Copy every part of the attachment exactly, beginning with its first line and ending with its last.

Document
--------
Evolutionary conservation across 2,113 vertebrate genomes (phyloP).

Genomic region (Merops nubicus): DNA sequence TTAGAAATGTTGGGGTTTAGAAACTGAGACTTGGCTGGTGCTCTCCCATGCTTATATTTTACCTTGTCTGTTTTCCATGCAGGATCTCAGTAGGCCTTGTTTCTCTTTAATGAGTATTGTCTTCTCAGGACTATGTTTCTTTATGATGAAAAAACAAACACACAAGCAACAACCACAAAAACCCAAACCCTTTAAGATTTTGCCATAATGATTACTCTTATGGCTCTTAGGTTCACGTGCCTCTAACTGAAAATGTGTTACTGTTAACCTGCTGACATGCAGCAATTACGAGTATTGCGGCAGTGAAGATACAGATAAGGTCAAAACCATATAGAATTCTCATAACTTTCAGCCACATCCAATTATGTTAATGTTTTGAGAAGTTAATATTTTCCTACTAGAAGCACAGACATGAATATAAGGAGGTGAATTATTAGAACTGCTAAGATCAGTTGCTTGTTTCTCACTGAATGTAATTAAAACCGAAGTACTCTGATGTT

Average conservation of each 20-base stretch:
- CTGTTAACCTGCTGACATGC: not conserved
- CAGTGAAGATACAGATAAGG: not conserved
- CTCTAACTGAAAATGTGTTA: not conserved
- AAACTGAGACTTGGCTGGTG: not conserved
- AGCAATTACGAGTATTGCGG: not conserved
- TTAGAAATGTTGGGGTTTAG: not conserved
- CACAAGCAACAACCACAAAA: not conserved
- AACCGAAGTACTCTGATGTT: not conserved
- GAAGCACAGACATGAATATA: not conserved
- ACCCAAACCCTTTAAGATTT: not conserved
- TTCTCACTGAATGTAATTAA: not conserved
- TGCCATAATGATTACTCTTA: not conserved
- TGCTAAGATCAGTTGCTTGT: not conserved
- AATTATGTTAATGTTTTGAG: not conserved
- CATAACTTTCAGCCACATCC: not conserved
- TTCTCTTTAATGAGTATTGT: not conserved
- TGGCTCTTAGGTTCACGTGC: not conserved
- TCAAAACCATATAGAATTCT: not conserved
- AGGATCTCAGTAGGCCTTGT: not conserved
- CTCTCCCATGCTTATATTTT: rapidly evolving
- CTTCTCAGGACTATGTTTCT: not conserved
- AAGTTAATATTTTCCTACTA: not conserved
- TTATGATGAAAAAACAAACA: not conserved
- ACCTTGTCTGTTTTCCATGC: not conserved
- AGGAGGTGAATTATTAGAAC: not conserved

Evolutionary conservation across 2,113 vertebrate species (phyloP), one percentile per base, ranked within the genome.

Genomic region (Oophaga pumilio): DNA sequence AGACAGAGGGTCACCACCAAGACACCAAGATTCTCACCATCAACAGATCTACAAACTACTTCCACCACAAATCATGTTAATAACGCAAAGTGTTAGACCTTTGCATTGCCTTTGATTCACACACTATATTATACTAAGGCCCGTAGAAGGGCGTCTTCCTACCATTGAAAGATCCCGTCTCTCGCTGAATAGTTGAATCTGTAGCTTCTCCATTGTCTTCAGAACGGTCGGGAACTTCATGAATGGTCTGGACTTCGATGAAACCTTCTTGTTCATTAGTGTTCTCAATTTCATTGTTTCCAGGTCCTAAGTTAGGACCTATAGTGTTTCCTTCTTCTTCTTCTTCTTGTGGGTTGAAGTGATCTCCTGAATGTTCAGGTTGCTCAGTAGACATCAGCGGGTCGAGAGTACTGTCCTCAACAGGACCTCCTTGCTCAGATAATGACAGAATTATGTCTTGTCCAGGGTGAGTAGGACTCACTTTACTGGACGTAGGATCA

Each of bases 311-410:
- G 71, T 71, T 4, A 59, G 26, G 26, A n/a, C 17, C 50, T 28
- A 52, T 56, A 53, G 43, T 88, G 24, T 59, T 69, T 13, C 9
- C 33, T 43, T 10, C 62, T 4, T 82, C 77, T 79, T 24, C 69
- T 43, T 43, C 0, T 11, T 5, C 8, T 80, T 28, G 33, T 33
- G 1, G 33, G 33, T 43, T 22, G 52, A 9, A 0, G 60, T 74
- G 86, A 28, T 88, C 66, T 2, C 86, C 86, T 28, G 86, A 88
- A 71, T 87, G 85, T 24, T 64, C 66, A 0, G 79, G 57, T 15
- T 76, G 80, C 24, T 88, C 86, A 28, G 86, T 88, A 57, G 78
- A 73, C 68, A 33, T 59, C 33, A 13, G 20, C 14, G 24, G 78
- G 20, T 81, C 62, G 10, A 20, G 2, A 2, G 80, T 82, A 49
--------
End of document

Evolutionary conservation across 2,113 vertebrate genomes (phyloP).

Genomic region (Merops nubicus): DNA sequence TTAGAAATGTTGGGGTTTAGAAACTGAGACTTGGCTGGTGCTCTCCCATGCTTATATTTTACCTTGTCTGTTTTCCATGCAGGATCTCAGTAGGCCTTGTTTCTCTTTAATGAGTATTGTCTTCTCAGGACTATGTTTCTTTATGATGAAAAAACAAACACACAAGCAACAACCACAAAAACCCAAACCCTTTAAGATTTTGCCATAATGATTACTCTTATGGCTCTTAGGTTCACGTGCCTCTAACTGAAAATGTGTTACTGTTAACCTGCTGACATGCAGCAATTACGAGTATTGCGGCAGTGAAGATACAGATAAGGTCAAAACCATATAGAATTCTCATAACTTTCAGCCACATCCAATTATGTTAATGTTTTGAGAAGTTAATATTTTCCTACTAGAAGCACAGACATGAATATAAGGAGGTGAATTATTAGAACTGCTAAGATCAGTTGCTTGTTTCTCACTGAATGTAATTAAAACCGAAGTACTCTGATGTT

Average conservation of each 20-base stretch:
- CTGTTAACCTGCTGACATGC: not conserved
- CAGTGAAGATACAGATAAGG: not conserved
- CTCTAACTGAAAATGTGTTA: not conserved
- AAACTGAGACTTGGCTGGTG: not conserved
- AGCAATTACGAGTATTGCGG: not conserved
- TTAGAAATGTTGGGGTTTAG: not conserved
- CACAAGCAACAACCACAAAA: not conserved
- AACCGAAGTACTCTGATGTT: not conserved
- GAAGCACAGACATGAATATA: not conserved
- ACCCAAACCCTTTAAGATTT: not conserved
- TTCTCACTGAATGTAATTAA: not conserved
- TGCCATAATGATTACTCTTA: not conserved
- TGCTAAGATCAGTTGCTTGT: not conserved
- AATTATGTTAATGTTTTGAG: not conserved
- CATAACTTTCAGCCACATCC: not conserved
- TTCTCTTTAATGAGTATTGT: not conserved
- TGGCTCTTAGGTTCACGTGC: not conserved
- TCAAAACCATATAGAATTCT: not conserved
- AGGATCTCAGTAGGCCTTGT: not conserved
- CTCTCCCATGCTTATATTTT: rapidly evolving
- CTTCTCAGGACTATGTTTCT: not conserved
- AAGTTAATATTTTCCTACTA: not conserved
- TTATGATGAAAAAACAAACA: not conserved
- ACCTTGTCTGTTTTCCATGC: not conserved
- AGGAGGTGAATTATTAGAAC: not conserved

Evolutionary conservation across 2,113 vertebrate species (phyloP), one percentile per base, ranked within the genome.

Genomic region (Oophaga pumilio): DNA sequence AGACAGAGGGTCACCACCAAGACACCAAGATTCTCACCATCAACAGATCTACAAACTACTTCCACCACAAATCATGTTAATAACGCAAAGTGTTAGACCTTTGCATTGCCTTTGATTCACACACTATATTATACTAAGGCCCGTAGAAGGGCGTCTTCCTACCATTGAAAGATCCCGTCTCTCGCTGAATAGTTGAATCTGTAGCTTCTCCATTGTCTTCAGAACGGTCGGGAACTTCATGAATGGTCTGGACTTCGATGAAACCTTCTTGTTCATTAGTGTTCTCAATTTCATTGTTTCCAGGTCCTAAGTTAGGACCTATAGTGTTTCCTTCTTCTTCTTCTTCTTGTGGGTTGAAGTGATCTCCTGAATGTTCAGGTTGCTCAGTAGACATCAGCGGGTCGAGAGTACTGTCCTCAACAGGACCTCCTTGCTCAGATAATGACAGAATTATGTCTTGTCCAGGGTGAGTAGGACTCACTTTACTGGACGTAGGATCA

Each of bases 311-410:
- G 71, T 71, T 4, A 59, G 26, G 26, A n/a, C 17, C 50, T 28
- A 52, T 56, A 53, G 43, T 88, G 24, T 59, T 69, T 13, C 9
- C 33, T 43, T 10, C 62, T 4, T 82, C 77, T 79, T 24, C 69
- T 43, T 43, C 0, T 11, T 5, C 8, T 80, T 28, G 33, T 33
- G 1, G 33, G 33, T 43, T 22, G 52, A 9, A 0, G 60, T 74
- G 86, A 28, T 88, C 66, T 2, C 86, C 86, T 28, G 86, A 88
- A 71, T 87, G 85, T 24, T 64, C 66, A 0, G 79, G 57, T 15
- T 76, G 80, C 24, T 88, C 86, A 28, G 86, T 88, A 57, G 78
- A 73, C 68, A 33, T 59, C 33, A 13, G 20, C 14, G 24, G 78
- G 20, T 81, C 62, G 10, A 20, G 2, A 2, G 80, T 82, A 49